UIDAI is trying to create a ‘unique’ database through its ambitious UID number project. But state governments planning to tag numerous details to the UID number and allowing other entities access to the system could leave the database vulnerable to misuse
The Unique Identification Authority of India (UIDAI), the agency assigned with the task of giving a unique identification (UID) to every resident in the country is faced with a situation. Already, some state governments are seeking to add multiple dimensions to the UID number, raising a question mark on the nature and security of the UIDAI database.
The Press Trust of India has reported that the Orissa government has decided to include at least a dozen-odd specifications to the UID number, like ration card number, BPL/APL number (below poverty line/above poverty line), NREGS data (National Rural Employment Guarantee Scheme), driving license number, PAN number, photo i-card number, passport number, kissan and credit card number, LPG consumer number, Rashtriya Swasthya Bima Yojana number (national health insurance scheme), pension ID number and pass book number. How long will it be before other states, say Maharashtra provides a UID number without the biometrics inputs, or Uttar Pradesh adds sub-castes, gotra, or an individual's financial details to the UIDAI database?
Kerala has declared that it will provide the UID number to over 60 lakh schoolchildren in the state under the UIDAI initiative. The UID number, stored in a central database, will give access to a student's profile, complete with biometric data and demographics, including photograph, iris picture and fingerprints. Kerala has selected Akshaya, [email protected] and Keltron as enrolment agencies for the work.
KK Anvar Sadath, executive director, [email protected], has been quoted as saying that "while 'Aadhaar' requires information on name, gender, date of birth and address (called KYR-know your residence-details), we will collect other details like class name and admission number from the students. From this database, the KYR fields will be filtered to separate software provided by the UIDAI."
In countries around the world where a national ID card system is being used, these IDs are given only to those above the age of 14 years and not to school-going children between five years and 14 years of age. According to a white paper published by UK-based Information Risk Management Plc (IRM), capturing biometrics of children, particularly those below the age of 16, is problematic. The size of biometric elements like fingerprints and faces change a lot through the adolescent years. Similarly, biometrics being taken of children may lack sufficient features to satisfy the initial enrolment process, giving rise to problems in the biometric system.
Now the UIDAI has opened a can of worms by agreeing to allow access to registrars, like state governments and banks, as well as insurers who will collect individual data for the authority through their know-your-customer (KYC) database. This means that any company may be able to access the huge database (of about 60 crore people expected by the end of 2015) simply by becoming a 'registrar' and using the data for their marketing initiatives. Also, the registrar, whether it is a bank or an insurer, could make it mandatory for customers to have a UID number if they want to continue to receive services.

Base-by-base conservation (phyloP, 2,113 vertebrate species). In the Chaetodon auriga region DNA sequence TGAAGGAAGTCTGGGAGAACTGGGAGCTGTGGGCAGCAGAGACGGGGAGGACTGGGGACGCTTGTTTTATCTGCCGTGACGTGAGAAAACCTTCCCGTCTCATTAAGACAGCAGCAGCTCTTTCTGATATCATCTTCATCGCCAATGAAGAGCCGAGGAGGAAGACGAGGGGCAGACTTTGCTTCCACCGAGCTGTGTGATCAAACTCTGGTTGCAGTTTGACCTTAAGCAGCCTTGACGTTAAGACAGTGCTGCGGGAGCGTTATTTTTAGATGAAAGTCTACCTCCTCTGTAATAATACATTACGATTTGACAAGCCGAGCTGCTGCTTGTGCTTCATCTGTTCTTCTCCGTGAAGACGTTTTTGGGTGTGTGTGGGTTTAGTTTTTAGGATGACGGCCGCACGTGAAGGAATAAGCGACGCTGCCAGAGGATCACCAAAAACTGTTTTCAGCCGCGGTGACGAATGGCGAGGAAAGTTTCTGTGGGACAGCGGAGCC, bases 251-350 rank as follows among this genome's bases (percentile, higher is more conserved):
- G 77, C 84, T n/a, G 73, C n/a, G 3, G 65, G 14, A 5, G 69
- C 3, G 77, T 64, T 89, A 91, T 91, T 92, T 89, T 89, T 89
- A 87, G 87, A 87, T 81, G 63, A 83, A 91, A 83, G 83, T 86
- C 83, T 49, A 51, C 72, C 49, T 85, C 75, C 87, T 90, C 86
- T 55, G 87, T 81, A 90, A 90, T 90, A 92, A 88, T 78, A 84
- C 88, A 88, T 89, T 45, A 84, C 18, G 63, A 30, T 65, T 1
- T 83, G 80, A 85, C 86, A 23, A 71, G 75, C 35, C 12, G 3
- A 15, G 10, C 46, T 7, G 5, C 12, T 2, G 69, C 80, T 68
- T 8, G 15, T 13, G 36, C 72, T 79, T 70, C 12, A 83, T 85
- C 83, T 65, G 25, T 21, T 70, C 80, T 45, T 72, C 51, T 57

An IT expert pointed out that such projects could not be run with just one person in control, for how will anybody know whether the system is not being misused? There is a need for implementable laws to check any misuse and this is a flaw with the UIDAI project.
Last heard, the UIDAI had selected three consortia-Accenture, Mahindra Satyam-Morpho and L1 Identity Solutions-to implement the core biometric identification system for the Aadhaar programme. UIDAI has stated that the three agencies would design, supply, install, commission, maintain and support the multi-modal automatic biometric identification subsystem. The three vendors would also be involved in development of multi-modal software development kit (SDK) for client enrolment stations, the verification server, manual adjudication and monitoring functions of the UID application.
Our emails to UIDAI chairperson Nandan Nilekani and managing director RS Sharma remained unanswered till writing the story.
New Delhi: The country's coffee exports surged by 60% to 2,71,859 tonnes in the 2009-10 crop year, ending September, on the back of higher production, reports PTI quoting the Coffee Board.
"Higher domestic supply has driven exports. The shipments have risen to 2.71 lakh tonnes this year from the low of 1.78 lakh tonnes last year," a senior board official told PTI.
Though the realisation was marginally lower at Rs1,02,524 per tonne, overall exports in value terms rose by 43% to Rs 2,787 crore in the 2009-10 crop year from Rs1,954.37 crore last year, he said.
India, Asia's biggest coffee exporter, harvested 2.89 lakh tonnes of coffee in the 2009-10 crop year, which runs from October to September.
Coffee Exporters Association president Ramesh Rajah said: "Exports have no doubt rebounded this year after sliding to the level of 10-year-low last year, thanks to the sufficient supply of export-quality coffee."
Out of 2.71 lakh tonnes, India is estimated to have shipped as much as 1,00,000 tonnes of arabica variety coffee, besides robusta varieties, mainly to Italy, Russia and Germany, he said.
He further observed that India's realisation per tonne of coffee exports was marginally lower in 2009-10, as shipments were made to Europe at reasonable prices, even though coffee rates in the New York market were ruling higher by 20%.
Going forward, exports in the new 2010-11 crop year, starting this month, would be same as last year, as output in 2010-11 is likely to be around 3 lakh tonnes, he added.